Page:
Sunday, September 16, 2007

Carrot Cake

I remembered while eating one of the last slices of this cake that I hadn't taken any photos of it. Hence the dirty fork and crumbs everywhere in this one. This photo does not do the cake justice. It was delicious.

I had decided to bake a carrot cake for a few reasons. I had been thinking about making one since my friend Jen's wedding a few weeks ago. Each layer of her wedding cake was a different flavor, one of which was carrot cake. It was amazing! I also wanted to take a dessert to Sue and Bruin's house on Friday, and Bruin can't eat anything with chocolate in it because he is allergic to caffeine (gasp!), so I had to think of something without chocolate. Since I had plenty of baby carrots in the fridge, I thought the carrot cake was a perfect choice.

The recipe I used is from a cookbook called Best of the Best from Ohio: Selected Recipes from Ohio's Favorite Cookbooks. The book was edited by Gwen McKee and Barbara Moseley, who have made compilation cookbooks like this for almost every state in the US. (I found out about them after buying Best of the Best from Georgia while on vacation this summer with my mom and sisters on Tybee Island. I borrowed the Ohio edition from my library.) The carrot cake recipe originally came from A Taste of Columbus Vol IV, which seems to be out of print but I would assume is a compilation of recipes from Columbus-area chefs, because the recipe notes that it was contributed by Chef Jim Girvis of the French Loaf.

Here is the recipe:

4 large eggs

1-1/2 cups oil

2 cups flour

2 teaspoons baking soda

2 teaspoons baking powder

1-1/2 teaspoons salt

2 teaspoons cinnamon

2 cups sugar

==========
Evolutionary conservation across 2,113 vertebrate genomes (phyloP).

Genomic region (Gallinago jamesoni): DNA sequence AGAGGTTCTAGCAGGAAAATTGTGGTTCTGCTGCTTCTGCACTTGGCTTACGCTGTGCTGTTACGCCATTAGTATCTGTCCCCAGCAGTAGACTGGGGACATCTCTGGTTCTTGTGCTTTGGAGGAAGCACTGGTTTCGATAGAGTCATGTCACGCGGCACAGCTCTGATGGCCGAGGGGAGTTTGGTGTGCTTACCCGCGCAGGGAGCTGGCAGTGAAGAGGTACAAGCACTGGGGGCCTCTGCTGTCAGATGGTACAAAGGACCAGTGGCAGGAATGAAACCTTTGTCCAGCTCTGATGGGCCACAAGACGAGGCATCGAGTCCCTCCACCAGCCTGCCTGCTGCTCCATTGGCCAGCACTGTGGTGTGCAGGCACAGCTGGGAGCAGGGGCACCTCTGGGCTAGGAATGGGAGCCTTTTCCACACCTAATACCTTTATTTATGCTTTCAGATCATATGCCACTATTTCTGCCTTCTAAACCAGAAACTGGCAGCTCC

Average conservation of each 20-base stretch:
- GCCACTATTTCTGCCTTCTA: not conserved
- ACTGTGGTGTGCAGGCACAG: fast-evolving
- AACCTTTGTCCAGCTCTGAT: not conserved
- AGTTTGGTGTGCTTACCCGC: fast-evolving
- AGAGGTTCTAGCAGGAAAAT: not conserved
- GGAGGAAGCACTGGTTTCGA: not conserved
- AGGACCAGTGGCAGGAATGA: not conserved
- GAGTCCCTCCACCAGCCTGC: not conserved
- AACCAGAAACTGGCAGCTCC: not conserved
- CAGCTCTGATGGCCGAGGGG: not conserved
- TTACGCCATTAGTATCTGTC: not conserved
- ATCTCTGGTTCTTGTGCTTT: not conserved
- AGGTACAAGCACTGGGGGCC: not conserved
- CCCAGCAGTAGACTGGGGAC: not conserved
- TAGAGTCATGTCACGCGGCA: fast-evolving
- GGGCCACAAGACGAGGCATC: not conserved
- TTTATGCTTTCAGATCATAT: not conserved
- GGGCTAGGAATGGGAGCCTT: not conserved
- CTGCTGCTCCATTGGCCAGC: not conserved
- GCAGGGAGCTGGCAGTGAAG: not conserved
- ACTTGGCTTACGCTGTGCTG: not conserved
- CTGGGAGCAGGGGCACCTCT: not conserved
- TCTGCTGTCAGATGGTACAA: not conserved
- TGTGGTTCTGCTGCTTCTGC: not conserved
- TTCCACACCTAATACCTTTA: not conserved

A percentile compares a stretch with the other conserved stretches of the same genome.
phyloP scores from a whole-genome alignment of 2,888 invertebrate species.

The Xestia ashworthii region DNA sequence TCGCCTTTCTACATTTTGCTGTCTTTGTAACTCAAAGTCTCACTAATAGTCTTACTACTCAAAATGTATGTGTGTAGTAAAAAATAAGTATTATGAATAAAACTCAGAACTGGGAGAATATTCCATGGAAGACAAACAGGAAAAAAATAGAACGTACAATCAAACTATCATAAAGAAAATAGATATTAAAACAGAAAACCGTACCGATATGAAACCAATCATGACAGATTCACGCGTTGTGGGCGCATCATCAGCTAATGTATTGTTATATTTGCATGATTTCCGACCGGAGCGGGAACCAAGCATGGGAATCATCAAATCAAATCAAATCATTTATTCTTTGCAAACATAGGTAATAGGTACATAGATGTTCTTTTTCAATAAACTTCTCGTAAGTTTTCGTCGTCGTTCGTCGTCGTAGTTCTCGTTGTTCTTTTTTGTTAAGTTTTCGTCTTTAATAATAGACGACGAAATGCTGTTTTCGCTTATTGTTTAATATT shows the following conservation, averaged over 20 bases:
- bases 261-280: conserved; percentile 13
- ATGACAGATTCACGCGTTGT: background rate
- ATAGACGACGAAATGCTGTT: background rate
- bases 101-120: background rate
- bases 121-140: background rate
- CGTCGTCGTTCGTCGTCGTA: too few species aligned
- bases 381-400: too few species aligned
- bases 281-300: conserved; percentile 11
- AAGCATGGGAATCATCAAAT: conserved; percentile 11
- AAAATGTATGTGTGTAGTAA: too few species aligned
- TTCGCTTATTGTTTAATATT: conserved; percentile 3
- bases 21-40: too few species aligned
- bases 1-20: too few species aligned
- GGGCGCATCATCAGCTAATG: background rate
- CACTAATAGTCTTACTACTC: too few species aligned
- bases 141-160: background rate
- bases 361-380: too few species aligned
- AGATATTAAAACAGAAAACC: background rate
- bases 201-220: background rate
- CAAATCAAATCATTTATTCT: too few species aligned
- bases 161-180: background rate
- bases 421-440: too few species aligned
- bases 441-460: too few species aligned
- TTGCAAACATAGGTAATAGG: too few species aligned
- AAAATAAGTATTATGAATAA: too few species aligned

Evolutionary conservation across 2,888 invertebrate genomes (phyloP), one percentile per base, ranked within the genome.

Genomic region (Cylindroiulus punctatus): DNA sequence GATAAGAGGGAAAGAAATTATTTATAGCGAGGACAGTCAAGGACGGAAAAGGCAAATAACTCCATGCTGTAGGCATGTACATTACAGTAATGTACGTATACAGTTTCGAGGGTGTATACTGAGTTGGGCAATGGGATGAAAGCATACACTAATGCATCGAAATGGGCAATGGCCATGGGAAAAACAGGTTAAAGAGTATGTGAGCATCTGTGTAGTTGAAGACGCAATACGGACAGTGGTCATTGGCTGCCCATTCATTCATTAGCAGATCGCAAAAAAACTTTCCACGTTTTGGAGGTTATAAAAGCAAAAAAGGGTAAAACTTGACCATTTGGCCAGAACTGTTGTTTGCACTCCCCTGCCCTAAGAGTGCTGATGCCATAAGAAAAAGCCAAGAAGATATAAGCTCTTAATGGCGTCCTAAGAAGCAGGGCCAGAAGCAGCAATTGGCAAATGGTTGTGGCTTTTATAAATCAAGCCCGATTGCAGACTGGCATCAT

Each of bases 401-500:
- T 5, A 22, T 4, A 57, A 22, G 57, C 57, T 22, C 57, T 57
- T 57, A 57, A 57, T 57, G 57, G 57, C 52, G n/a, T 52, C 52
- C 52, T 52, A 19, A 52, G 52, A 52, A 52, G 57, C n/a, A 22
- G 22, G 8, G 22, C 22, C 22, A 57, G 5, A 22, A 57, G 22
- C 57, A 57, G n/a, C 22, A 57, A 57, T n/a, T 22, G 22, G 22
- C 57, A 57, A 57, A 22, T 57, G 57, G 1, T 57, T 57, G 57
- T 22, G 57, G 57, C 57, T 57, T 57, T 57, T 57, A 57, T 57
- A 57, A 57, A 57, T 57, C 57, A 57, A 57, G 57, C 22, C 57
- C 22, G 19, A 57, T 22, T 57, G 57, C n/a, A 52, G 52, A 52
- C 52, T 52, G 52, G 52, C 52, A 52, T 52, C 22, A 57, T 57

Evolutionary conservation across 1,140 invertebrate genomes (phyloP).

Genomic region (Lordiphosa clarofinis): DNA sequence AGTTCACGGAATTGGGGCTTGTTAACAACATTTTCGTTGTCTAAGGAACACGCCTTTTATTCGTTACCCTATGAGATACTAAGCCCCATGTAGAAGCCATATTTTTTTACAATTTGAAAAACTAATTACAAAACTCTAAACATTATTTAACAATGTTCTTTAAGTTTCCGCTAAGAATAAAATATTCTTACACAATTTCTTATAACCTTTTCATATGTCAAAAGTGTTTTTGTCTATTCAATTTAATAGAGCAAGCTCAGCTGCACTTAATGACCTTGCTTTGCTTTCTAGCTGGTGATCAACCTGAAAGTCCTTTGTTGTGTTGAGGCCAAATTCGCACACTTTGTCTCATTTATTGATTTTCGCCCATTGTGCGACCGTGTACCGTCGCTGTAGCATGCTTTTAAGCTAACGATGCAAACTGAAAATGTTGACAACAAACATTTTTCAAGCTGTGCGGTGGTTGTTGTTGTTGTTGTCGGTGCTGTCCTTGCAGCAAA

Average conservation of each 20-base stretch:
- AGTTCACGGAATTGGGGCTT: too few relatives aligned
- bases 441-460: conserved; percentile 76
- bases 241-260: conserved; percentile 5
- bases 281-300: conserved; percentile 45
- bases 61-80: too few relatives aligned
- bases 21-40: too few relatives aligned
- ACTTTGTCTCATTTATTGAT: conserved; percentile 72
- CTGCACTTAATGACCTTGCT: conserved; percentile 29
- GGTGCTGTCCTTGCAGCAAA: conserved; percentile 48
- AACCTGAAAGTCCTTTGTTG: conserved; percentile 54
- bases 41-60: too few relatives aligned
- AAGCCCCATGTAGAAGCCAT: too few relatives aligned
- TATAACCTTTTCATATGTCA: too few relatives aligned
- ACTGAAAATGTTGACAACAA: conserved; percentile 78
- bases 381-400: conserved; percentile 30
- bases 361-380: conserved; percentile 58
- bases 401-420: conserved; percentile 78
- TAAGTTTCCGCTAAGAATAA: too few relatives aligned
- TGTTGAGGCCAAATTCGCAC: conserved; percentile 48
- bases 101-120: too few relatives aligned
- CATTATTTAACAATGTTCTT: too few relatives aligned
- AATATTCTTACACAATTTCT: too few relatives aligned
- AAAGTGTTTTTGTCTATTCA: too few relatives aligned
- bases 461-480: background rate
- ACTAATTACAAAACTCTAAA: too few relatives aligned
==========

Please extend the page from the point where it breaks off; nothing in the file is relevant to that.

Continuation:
1 (8-1/3 ounce) can crushed pineapple in juice, drained

2 cups (packed) peeled and shredded carrots

1/2 cup chopped nuts (I used almonds because that's what I had, but if I made it again I would use pecans or walnuts)

Place eggs and oil in mixing bowl and blend well. Sift together flour, soda, baking powder, salt, cinnamon, and sugar. Add to egg mixture and blend thoroughly. Add pineapple, carrots, and nuts. Mix well. Pour into greased 13 x 9 inch pan. Bake at 350 degrees for 35-40 minutes. Allow to cool.


1/2 cup butter

1 (8-ounce) package cream cheese, softened

1 teaspoon vanilla

1 (1-pound) box confectioner's sugar

Cream together butter, cream cheese, and vanilla. Add sugar and beat well. Frost cake and refrigerate for 2 days before serving.

I ended up baking it a little longer than called for because after 35 minutes it was still jiggly in the middle. I probably baked it for 45-50 minutes. It was really golden brown but I thought it would be better to have it be a little overdone on the edges rather than undercooked in the middle. When the cake cooled, I tasted a sliver to make sure it came out okay before making the icing. It was consistently very moist throughout. Maybe a little too moist for my liking.

I took half the cake to dinner on Friday and the other half to Bluffton on Saturday. Everyone seemed to like it, so that's good! I thought it was pretty delicious but I might want to try a different carrot cake recipe sometime to see if I can get one that's not so moist. But I would definitely recommend this recipe.

My Corn-Hole is Full

This is Jason, doing a guest post in honor of my "preparing" a dish Friday. Heather and I were scheduled to go to some friends' house for a barbecue and Heather agreed to make the side dish, a corn casserole. Of course, Heather has a job (unlike me) so when she was running late getting home Friday after work, it fell on my shoulders to "prepare" the casserole. I am no expert in the kitchen but I did my best following Heather's over the phone instructions and there was general agreement that the casserole turned out edible. The following is my interpretation of the ingredients, hopefully for your sake Heather will add in her version before posting.